Tuesday , June 22 2021

Coal masts disrupt rainfall, reveals world-wide research

A modern coal power plant in southwest Queensland, Australia. Credit: Professor George Hacker, Flinders University

Modern coal plants produce more ultra-fine dust particles and can modify and redistribute rain patterns, according to a new 15-year international study.

The study suggests that filtration systems of modern coal power plants are the largest source of ultrafine particles and can have significant impacts on the climate in several ways.

In urban areas, road traffic has long been considered a major source of emission of small particles that have the potential to negatively affect health and the environment.

However, long-term measurements carried out by two scientists, Professor Wolfgang Junckner of Karlsruhe Technological Institute (KIT) in Germany and Professor Jörger Hacker of the aviation research Australia, associated with Flinders University, discovered a source that particularly affects the regional climate: modern coal plants.

In Bulletin of the American Meteorological Society, researchers say coal power plants clearly emit large amounts of ultra-fine particles (UFP) through the technology of filtering exhaust gases. The key findings from the long-term study are:

  • Modern coal plants are releasing more UFP than city traffic
  • UFP can harm people's health
  • UFP can affect the distribution of rain at local to regional levels by increasing the number of condensation nuclei
  • UFP can be transported in layers with high concentrations of hundreds of kilometers and then lead to localized "particle events" (dramatic increases in short-term particulate concentrations) away from their source.

The survey also showed that UFP concentrations are steadily increasing, as modern coal plants have been commissioned in many locations around the world.

Professor Wolfgang Junkermann recording measurements near the Botkberg Power Station in Germany. The plane does not fly over the studied electrical stations. Credit: Professor Wolfgang Junckern, Karlsruhe Technological Institute

For the measurement flights in Europe, Australia, and even in Mexico and Inner Mongolia, the research team used two rather unusual small research aircraft, the most comprehensively engineered bikers in Australia, and a "trick" developed in Germany – thought to be the smallest exploration aircraft whole world.

Flying laboratories are equipped with highly sensitive instruments and sensors for measuring dust particles, trace gases, temperature, humidity, wind and energy balances.

"Our two research planes are particularly suitable for tracking holes in the hundreds of miles of holes and are studying their behavior in detail," says Professor Hucker, located in Australia's Air Research Area (ARA) in South Australia.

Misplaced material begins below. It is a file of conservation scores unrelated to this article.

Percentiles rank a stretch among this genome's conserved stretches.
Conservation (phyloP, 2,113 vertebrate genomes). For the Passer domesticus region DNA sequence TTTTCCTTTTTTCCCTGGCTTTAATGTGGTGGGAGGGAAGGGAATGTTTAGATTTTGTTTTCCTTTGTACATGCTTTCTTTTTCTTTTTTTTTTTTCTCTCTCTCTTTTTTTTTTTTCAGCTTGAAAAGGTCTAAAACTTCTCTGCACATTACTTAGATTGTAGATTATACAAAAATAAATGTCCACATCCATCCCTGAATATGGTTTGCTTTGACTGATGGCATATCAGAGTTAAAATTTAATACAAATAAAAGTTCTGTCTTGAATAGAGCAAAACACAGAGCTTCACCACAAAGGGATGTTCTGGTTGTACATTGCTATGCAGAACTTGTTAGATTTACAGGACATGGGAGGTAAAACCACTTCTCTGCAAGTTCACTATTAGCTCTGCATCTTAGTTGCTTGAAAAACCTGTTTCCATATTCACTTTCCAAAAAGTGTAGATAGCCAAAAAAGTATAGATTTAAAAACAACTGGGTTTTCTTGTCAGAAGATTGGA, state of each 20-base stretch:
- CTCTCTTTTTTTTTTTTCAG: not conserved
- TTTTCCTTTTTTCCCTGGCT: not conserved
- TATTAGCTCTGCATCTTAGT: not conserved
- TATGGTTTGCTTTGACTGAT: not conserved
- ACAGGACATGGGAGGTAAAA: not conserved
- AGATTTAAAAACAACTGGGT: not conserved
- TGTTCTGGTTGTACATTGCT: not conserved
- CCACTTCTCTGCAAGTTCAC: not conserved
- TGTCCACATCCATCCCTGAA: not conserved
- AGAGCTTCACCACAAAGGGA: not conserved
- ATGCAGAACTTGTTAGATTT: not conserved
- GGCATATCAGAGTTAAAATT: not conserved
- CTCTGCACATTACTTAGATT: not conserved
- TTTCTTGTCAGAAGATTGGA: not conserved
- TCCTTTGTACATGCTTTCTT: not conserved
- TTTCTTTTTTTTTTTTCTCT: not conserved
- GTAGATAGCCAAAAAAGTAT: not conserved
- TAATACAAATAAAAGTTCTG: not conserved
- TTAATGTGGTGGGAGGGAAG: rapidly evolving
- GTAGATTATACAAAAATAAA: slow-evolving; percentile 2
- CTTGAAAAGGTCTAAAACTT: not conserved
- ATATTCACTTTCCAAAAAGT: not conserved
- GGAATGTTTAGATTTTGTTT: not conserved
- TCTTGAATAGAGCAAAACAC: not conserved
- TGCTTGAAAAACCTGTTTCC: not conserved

Scientists then linked these data with meteorological observations and used dispersive and transport models to find their origin.

"In this way, we found that for many years, fossil power plants have become the strongest individual sources of ultrafine particles around the world. They have a massive effect on meteorological processes and can cause extreme weather events, including intense rains.

"With the redistribution of rainy events, this can lead to more than usual conditions in some places and to unusually heavy and persistent strong rains elsewhere," says Professor Hacker.

With a diameter of less than 100 nm, UFP has a huge impact on environmental processes that can affect the properties of clouds and precipitation, the newspaper said.

Professor Wolfgang Junckner, of the Karlsruhe Technological Institute in Germany, used a specially designed small research plane called a trick to take airs to measure air quality across Europe, and even Mexico and Inner Mongolia. Credit: Professor Wolfgang Juncker

"UFP offers surfaces for chemical reactions in the atmosphere or can affect the properties of clouds and precipitation," says Professor Junkermann.

Outdoors, forest fires, storms of dust or volcanic eruptions create fine particles, but usually not in the nanometric range.

In order to study UFP's existing and distribution and transport processes, researchers not only flown their instruments near or through the wind of coal but also in remote regions where very low UFP concentrations were measured in the past at the country level.

Specifically, in regions with visible precipitation trends, such as western Australia and Queensland, researchers have found that UFP concentrations are increasing steadily and can be linked to emissions from coal and refrigeration plants.

"The exhaust gas cleaning takes place under conditions that are optimal for a new formation of particles. Ammonia is added to the exhaust gases in order to convert nitrogen oxides into safe water and nitrogen," said Professor Junckern.

At the same time, ammonia is available in an appropriate mixing ratio for particulate formation, resulting in increased concentrations in the exhaust gas. After emission of 200-300 meters of smoke from the smoke, many small particles usually spread to several hundred kilometers depending on the weather and climatic conditions in the atmosphere, researchers found.

Explore further:
Power plants produce more turning dust from traffic

More information:
Wolfgang Juncker et al. Ultra-sweet particles in the lower troposphere: main sources, invisible clouds and meteorological transport processes, Bulletin of the American Meteorological Society (2018). DOI: 10.1175 / BAMS-D-18-0075.1

Reference in the newspaper:
Bulletin of the American Meteorological Society

Provided by:
Flinders University

Source link